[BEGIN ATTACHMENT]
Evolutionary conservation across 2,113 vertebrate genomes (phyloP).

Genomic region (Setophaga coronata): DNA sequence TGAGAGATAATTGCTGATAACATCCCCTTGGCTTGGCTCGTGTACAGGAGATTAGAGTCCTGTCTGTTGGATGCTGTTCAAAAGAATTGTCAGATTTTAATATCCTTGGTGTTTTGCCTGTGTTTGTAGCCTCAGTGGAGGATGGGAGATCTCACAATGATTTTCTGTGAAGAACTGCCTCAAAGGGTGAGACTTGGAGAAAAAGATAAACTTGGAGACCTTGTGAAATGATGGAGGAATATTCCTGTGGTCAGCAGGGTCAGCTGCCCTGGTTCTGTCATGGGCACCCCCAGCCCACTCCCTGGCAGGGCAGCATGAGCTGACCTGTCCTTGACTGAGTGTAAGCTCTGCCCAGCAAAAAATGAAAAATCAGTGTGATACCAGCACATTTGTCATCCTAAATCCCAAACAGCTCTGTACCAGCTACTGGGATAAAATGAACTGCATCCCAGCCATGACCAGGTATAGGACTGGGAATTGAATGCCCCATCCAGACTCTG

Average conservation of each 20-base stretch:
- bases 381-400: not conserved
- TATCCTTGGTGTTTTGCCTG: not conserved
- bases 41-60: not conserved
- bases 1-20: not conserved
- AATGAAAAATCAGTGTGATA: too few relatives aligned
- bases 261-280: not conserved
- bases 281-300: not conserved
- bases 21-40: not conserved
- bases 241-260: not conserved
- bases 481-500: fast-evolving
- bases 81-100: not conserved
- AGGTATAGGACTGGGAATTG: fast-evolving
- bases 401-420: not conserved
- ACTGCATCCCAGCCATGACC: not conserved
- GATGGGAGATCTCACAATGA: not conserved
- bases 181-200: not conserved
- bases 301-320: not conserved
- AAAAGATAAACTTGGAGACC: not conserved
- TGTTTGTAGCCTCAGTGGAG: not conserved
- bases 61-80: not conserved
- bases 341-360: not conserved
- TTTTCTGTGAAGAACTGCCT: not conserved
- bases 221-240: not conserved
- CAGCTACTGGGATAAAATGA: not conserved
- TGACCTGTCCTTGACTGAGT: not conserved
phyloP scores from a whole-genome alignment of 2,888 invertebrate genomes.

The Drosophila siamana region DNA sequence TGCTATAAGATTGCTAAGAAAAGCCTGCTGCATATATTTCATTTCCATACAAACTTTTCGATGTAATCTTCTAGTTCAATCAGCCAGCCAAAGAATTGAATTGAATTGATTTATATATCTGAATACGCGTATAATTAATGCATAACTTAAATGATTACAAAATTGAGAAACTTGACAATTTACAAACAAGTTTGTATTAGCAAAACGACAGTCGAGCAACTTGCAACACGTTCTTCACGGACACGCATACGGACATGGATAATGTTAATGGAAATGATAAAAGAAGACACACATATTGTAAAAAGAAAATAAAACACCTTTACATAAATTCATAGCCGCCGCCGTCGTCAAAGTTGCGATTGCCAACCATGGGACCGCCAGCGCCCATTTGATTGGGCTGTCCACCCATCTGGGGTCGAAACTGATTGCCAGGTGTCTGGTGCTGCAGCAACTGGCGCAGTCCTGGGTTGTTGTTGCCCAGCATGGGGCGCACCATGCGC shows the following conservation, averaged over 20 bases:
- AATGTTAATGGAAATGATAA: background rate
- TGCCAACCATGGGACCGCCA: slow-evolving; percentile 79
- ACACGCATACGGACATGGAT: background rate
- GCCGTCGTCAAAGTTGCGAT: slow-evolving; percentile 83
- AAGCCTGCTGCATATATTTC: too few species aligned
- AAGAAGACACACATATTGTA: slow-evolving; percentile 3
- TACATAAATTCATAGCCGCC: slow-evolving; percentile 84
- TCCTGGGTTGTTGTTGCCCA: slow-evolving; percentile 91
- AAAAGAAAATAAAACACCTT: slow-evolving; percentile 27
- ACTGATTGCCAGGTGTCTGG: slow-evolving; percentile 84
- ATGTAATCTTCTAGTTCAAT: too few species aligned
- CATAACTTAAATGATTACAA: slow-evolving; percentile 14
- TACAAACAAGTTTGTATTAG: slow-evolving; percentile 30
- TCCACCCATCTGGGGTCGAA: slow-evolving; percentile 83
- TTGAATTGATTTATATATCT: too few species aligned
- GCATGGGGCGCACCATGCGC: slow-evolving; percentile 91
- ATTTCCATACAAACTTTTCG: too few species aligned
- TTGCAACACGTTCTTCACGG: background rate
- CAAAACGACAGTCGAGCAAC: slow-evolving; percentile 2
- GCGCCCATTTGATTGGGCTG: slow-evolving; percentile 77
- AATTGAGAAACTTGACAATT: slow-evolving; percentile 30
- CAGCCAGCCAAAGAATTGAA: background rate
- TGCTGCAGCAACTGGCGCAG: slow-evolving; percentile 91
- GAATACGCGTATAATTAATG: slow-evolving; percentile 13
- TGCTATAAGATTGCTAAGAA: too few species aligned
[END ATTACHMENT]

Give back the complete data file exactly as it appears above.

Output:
Evolutionary conservation across 2,113 vertebrate genomes (phyloP).

Genomic region (Setophaga coronata): DNA sequence TGAGAGATAATTGCTGATAACATCCCCTTGGCTTGGCTCGTGTACAGGAGATTAGAGTCCTGTCTGTTGGATGCTGTTCAAAAGAATTGTCAGATTTTAATATCCTTGGTGTTTTGCCTGTGTTTGTAGCCTCAGTGGAGGATGGGAGATCTCACAATGATTTTCTGTGAAGAACTGCCTCAAAGGGTGAGACTTGGAGAAAAAGATAAACTTGGAGACCTTGTGAAATGATGGAGGAATATTCCTGTGGTCAGCAGGGTCAGCTGCCCTGGTTCTGTCATGGGCACCCCCAGCCCACTCCCTGGCAGGGCAGCATGAGCTGACCTGTCCTTGACTGAGTGTAAGCTCTGCCCAGCAAAAAATGAAAAATCAGTGTGATACCAGCACATTTGTCATCCTAAATCCCAAACAGCTCTGTACCAGCTACTGGGATAAAATGAACTGCATCCCAGCCATGACCAGGTATAGGACTGGGAATTGAATGCCCCATCCAGACTCTG

Average conservation of each 20-base stretch:
- bases 381-400: not conserved
- TATCCTTGGTGTTTTGCCTG: not conserved
- bases 41-60: not conserved
- bases 1-20: not conserved
- AATGAAAAATCAGTGTGATA: too few relatives aligned
- bases 261-280: not conserved
- bases 281-300: not conserved
- bases 21-40: not conserved
- bases 241-260: not conserved
- bases 481-500: fast-evolving
- bases 81-100: not conserved
- AGGTATAGGACTGGGAATTG: fast-evolving
- bases 401-420: not conserved
- ACTGCATCCCAGCCATGACC: not conserved
- GATGGGAGATCTCACAATGA: not conserved
- bases 181-200: not conserved
- bases 301-320: not conserved
- AAAAGATAAACTTGGAGACC: not conserved
- TGTTTGTAGCCTCAGTGGAG: not conserved
- bases 61-80: not conserved
- bases 341-360: not conserved
- TTTTCTGTGAAGAACTGCCT: not conserved
- bases 221-240: not conserved
- CAGCTACTGGGATAAAATGA: not conserved
- TGACCTGTCCTTGACTGAGT: not conserved
phyloP scores from a whole-genome alignment of 2,888 invertebrate genomes.

The Drosophila siamana region DNA sequence TGCTATAAGATTGCTAAGAAAAGCCTGCTGCATATATTTCATTTCCATACAAACTTTTCGATGTAATCTTCTAGTTCAATCAGCCAGCCAAAGAATTGAATTGAATTGATTTATATATCTGAATACGCGTATAATTAATGCATAACTTAAATGATTACAAAATTGAGAAACTTGACAATTTACAAACAAGTTTGTATTAGCAAAACGACAGTCGAGCAACTTGCAACACGTTCTTCACGGACACGCATACGGACATGGATAATGTTAATGGAAATGATAAAAGAAGACACACATATTGTAAAAAGAAAATAAAACACCTTTACATAAATTCATAGCCGCCGCCGTCGTCAAAGTTGCGATTGCCAACCATGGGACCGCCAGCGCCCATTTGATTGGGCTGTCCACCCATCTGGGGTCGAAACTGATTGCCAGGTGTCTGGTGCTGCAGCAACTGGCGCAGTCCTGGGTTGTTGTTGCCCAGCATGGGGCGCACCATGCGC shows the following conservation, averaged over 20 bases:
- AATGTTAATGGAAATGATAA: background rate
- TGCCAACCATGGGACCGCCA: slow-evolving; percentile 79
- ACACGCATACGGACATGGAT: background rate
- GCCGTCGTCAAAGTTGCGAT: slow-evolving; percentile 83
- AAGCCTGCTGCATATATTTC: too few species aligned
- AAGAAGACACACATATTGTA: slow-evolving; percentile 3
- TACATAAATTCATAGCCGCC: slow-evolving; percentile 84
- TCCTGGGTTGTTGTTGCCCA: slow-evolving; percentile 91
- AAAAGAAAATAAAACACCTT: slow-evolving; percentile 27
- ACTGATTGCCAGGTGTCTGG: slow-evolving; percentile 84
- ATGTAATCTTCTAGTTCAAT: too few species aligned
- CATAACTTAAATGATTACAA: slow-evolving; percentile 14
- TACAAACAAGTTTGTATTAG: slow-evolving; percentile 30
- TCCACCCATCTGGGGTCGAA: slow-evolving; percentile 83
- TTGAATTGATTTATATATCT: too few species aligned
- GCATGGGGCGCACCATGCGC: slow-evolving; percentile 91
- ATTTCCATACAAACTTTTCG: too few species aligned
- TTGCAACACGTTCTTCACGG: background rate
- CAAAACGACAGTCGAGCAAC: slow-evolving; percentile 2
- GCGCCCATTTGATTGGGCTG: slow-evolving; percentile 77
- AATTGAGAAACTTGACAATT: slow-evolving; percentile 30
- CAGCCAGCCAAAGAATTGAA: background rate
- TGCTGCAGCAACTGGCGCAG: slow-evolving; percentile 91
- GAATACGCGTATAATTAATG: slow-evolving; percentile 13
- TGCTATAAGATTGCTAAGAA: too few species aligned